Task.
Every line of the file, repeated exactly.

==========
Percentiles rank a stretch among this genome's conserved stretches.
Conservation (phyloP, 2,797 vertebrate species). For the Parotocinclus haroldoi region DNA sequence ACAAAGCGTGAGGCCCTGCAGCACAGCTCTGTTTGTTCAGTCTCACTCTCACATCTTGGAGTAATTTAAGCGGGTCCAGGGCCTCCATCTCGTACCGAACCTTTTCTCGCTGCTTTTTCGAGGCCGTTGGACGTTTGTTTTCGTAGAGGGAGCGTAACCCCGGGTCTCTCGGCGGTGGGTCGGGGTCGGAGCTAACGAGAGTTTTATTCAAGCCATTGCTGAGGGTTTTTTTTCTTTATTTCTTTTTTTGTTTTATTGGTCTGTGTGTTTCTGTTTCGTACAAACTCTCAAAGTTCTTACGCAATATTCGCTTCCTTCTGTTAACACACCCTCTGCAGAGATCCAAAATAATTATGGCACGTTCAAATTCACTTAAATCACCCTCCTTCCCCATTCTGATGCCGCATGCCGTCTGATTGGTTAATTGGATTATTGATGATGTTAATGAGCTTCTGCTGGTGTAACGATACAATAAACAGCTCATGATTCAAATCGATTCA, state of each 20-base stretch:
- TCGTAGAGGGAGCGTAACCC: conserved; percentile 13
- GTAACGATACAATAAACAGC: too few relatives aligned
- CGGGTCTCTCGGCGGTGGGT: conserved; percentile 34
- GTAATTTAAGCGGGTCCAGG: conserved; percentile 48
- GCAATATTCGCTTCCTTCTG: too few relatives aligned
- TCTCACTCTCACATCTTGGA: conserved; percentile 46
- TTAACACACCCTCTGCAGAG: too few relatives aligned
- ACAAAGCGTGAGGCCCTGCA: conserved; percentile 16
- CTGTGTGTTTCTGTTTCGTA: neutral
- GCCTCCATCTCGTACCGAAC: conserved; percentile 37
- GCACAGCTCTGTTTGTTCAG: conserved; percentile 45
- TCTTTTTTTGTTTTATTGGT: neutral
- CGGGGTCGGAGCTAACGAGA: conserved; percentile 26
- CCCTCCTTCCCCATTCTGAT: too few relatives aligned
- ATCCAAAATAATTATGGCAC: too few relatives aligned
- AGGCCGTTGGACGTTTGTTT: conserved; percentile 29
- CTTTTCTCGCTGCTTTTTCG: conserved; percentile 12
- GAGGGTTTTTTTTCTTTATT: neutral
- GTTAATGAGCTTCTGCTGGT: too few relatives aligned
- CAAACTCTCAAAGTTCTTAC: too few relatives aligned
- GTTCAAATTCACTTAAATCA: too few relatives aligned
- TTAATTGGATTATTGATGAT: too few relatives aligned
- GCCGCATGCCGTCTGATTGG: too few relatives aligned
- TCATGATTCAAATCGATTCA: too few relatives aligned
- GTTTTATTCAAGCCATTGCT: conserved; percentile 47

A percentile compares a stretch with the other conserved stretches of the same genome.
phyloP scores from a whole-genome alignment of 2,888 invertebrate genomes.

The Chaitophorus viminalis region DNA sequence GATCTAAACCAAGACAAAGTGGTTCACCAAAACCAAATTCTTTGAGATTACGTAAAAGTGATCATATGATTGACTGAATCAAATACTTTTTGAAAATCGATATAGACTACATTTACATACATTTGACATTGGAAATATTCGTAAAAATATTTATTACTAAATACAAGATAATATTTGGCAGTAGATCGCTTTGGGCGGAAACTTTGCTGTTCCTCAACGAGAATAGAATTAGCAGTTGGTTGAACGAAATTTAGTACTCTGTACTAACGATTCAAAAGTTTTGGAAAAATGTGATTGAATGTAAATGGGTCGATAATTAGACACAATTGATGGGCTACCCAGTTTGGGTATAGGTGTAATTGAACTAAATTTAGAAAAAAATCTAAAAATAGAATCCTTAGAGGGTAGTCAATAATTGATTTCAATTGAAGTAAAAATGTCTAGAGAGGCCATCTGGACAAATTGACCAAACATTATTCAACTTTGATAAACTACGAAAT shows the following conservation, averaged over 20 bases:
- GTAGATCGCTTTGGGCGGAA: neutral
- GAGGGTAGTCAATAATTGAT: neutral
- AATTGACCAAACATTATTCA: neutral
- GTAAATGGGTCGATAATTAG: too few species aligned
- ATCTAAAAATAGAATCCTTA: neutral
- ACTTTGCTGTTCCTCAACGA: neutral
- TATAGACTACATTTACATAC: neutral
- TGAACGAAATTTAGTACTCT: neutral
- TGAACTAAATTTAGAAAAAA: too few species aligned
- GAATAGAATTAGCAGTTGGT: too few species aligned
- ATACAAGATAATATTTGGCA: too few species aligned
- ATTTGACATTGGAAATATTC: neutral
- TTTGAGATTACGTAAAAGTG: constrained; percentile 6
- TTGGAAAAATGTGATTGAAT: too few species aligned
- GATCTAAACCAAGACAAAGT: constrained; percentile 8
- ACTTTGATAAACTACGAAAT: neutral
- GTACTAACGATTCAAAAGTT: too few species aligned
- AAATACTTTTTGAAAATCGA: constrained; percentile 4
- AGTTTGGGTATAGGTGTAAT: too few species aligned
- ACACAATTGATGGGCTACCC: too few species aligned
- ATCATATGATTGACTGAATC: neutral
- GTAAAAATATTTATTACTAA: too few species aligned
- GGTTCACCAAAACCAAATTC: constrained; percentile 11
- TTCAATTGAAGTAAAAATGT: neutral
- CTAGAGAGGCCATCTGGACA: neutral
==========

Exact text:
Percentiles rank a stretch among this genome's conserved stretches.
Conservation (phyloP, 2,797 vertebrate species). For the Parotocinclus haroldoi region DNA sequence ACAAAGCGTGAGGCCCTGCAGCACAGCTCTGTTTGTTCAGTCTCACTCTCACATCTTGGAGTAATTTAAGCGGGTCCAGGGCCTCCATCTCGTACCGAACCTTTTCTCGCTGCTTTTTCGAGGCCGTTGGACGTTTGTTTTCGTAGAGGGAGCGTAACCCCGGGTCTCTCGGCGGTGGGTCGGGGTCGGAGCTAACGAGAGTTTTATTCAAGCCATTGCTGAGGGTTTTTTTTCTTTATTTCTTTTTTTGTTTTATTGGTCTGTGTGTTTCTGTTTCGTACAAACTCTCAAAGTTCTTACGCAATATTCGCTTCCTTCTGTTAACACACCCTCTGCAGAGATCCAAAATAATTATGGCACGTTCAAATTCACTTAAATCACCCTCCTTCCCCATTCTGATGCCGCATGCCGTCTGATTGGTTAATTGGATTATTGATGATGTTAATGAGCTTCTGCTGGTGTAACGATACAATAAACAGCTCATGATTCAAATCGATTCA, state of each 20-base stretch:
- TCGTAGAGGGAGCGTAACCC: conserved; percentile 13
- GTAACGATACAATAAACAGC: too few relatives aligned
- CGGGTCTCTCGGCGGTGGGT: conserved; percentile 34
- GTAATTTAAGCGGGTCCAGG: conserved; percentile 48
- GCAATATTCGCTTCCTTCTG: too few relatives aligned
- TCTCACTCTCACATCTTGGA: conserved; percentile 46
- TTAACACACCCTCTGCAGAG: too few relatives aligned
- ACAAAGCGTGAGGCCCTGCA: conserved; percentile 16
- CTGTGTGTTTCTGTTTCGTA: neutral
- GCCTCCATCTCGTACCGAAC: conserved; percentile 37
- GCACAGCTCTGTTTGTTCAG: conserved; percentile 45
- TCTTTTTTTGTTTTATTGGT: neutral
- CGGGGTCGGAGCTAACGAGA: conserved; percentile 26
- CCCTCCTTCCCCATTCTGAT: too few relatives aligned
- ATCCAAAATAATTATGGCAC: too few relatives aligned
- AGGCCGTTGGACGTTTGTTT: conserved; percentile 29
- CTTTTCTCGCTGCTTTTTCG: conserved; percentile 12
- GAGGGTTTTTTTTCTTTATT: neutral
- GTTAATGAGCTTCTGCTGGT: too few relatives aligned
- CAAACTCTCAAAGTTCTTAC: too few relatives aligned
- GTTCAAATTCACTTAAATCA: too few relatives aligned
- TTAATTGGATTATTGATGAT: too few relatives aligned
- GCCGCATGCCGTCTGATTGG: too few relatives aligned
- TCATGATTCAAATCGATTCA: too few relatives aligned
- GTTTTATTCAAGCCATTGCT: conserved; percentile 47

A percentile compares a stretch with the other conserved stretches of the same genome.
phyloP scores from a whole-genome alignment of 2,888 invertebrate genomes.

The Chaitophorus viminalis region DNA sequence GATCTAAACCAAGACAAAGTGGTTCACCAAAACCAAATTCTTTGAGATTACGTAAAAGTGATCATATGATTGACTGAATCAAATACTTTTTGAAAATCGATATAGACTACATTTACATACATTTGACATTGGAAATATTCGTAAAAATATTTATTACTAAATACAAGATAATATTTGGCAGTAGATCGCTTTGGGCGGAAACTTTGCTGTTCCTCAACGAGAATAGAATTAGCAGTTGGTTGAACGAAATTTAGTACTCTGTACTAACGATTCAAAAGTTTTGGAAAAATGTGATTGAATGTAAATGGGTCGATAATTAGACACAATTGATGGGCTACCCAGTTTGGGTATAGGTGTAATTGAACTAAATTTAGAAAAAAATCTAAAAATAGAATCCTTAGAGGGTAGTCAATAATTGATTTCAATTGAAGTAAAAATGTCTAGAGAGGCCATCTGGACAAATTGACCAAACATTATTCAACTTTGATAAACTACGAAAT shows the following conservation, averaged over 20 bases:
- GTAGATCGCTTTGGGCGGAA: neutral
- GAGGGTAGTCAATAATTGAT: neutral
- AATTGACCAAACATTATTCA: neutral
- GTAAATGGGTCGATAATTAG: too few species aligned
- ATCTAAAAATAGAATCCTTA: neutral
- ACTTTGCTGTTCCTCAACGA: neutral
- TATAGACTACATTTACATAC: neutral
- TGAACGAAATTTAGTACTCT: neutral
- TGAACTAAATTTAGAAAAAA: too few species aligned
- GAATAGAATTAGCAGTTGGT: too few species aligned
- ATACAAGATAATATTTGGCA: too few species aligned
- ATTTGACATTGGAAATATTC: neutral
- TTTGAGATTACGTAAAAGTG: constrained; percentile 6
- TTGGAAAAATGTGATTGAAT: too few species aligned
- GATCTAAACCAAGACAAAGT: constrained; percentile 8
- ACTTTGATAAACTACGAAAT: neutral
- GTACTAACGATTCAAAAGTT: too few species aligned
- AAATACTTTTTGAAAATCGA: constrained; percentile 4
- AGTTTGGGTATAGGTGTAAT: too few species aligned
- ACACAATTGATGGGCTACCC: too few species aligned
- ATCATATGATTGACTGAATC: neutral
- GTAAAAATATTTATTACTAA: too few species aligned
- GGTTCACCAAAACCAAATTC: constrained; percentile 11
- TTCAATTGAAGTAAAAATGT: neutral
- CTAGAGAGGCCATCTGGACA: neutral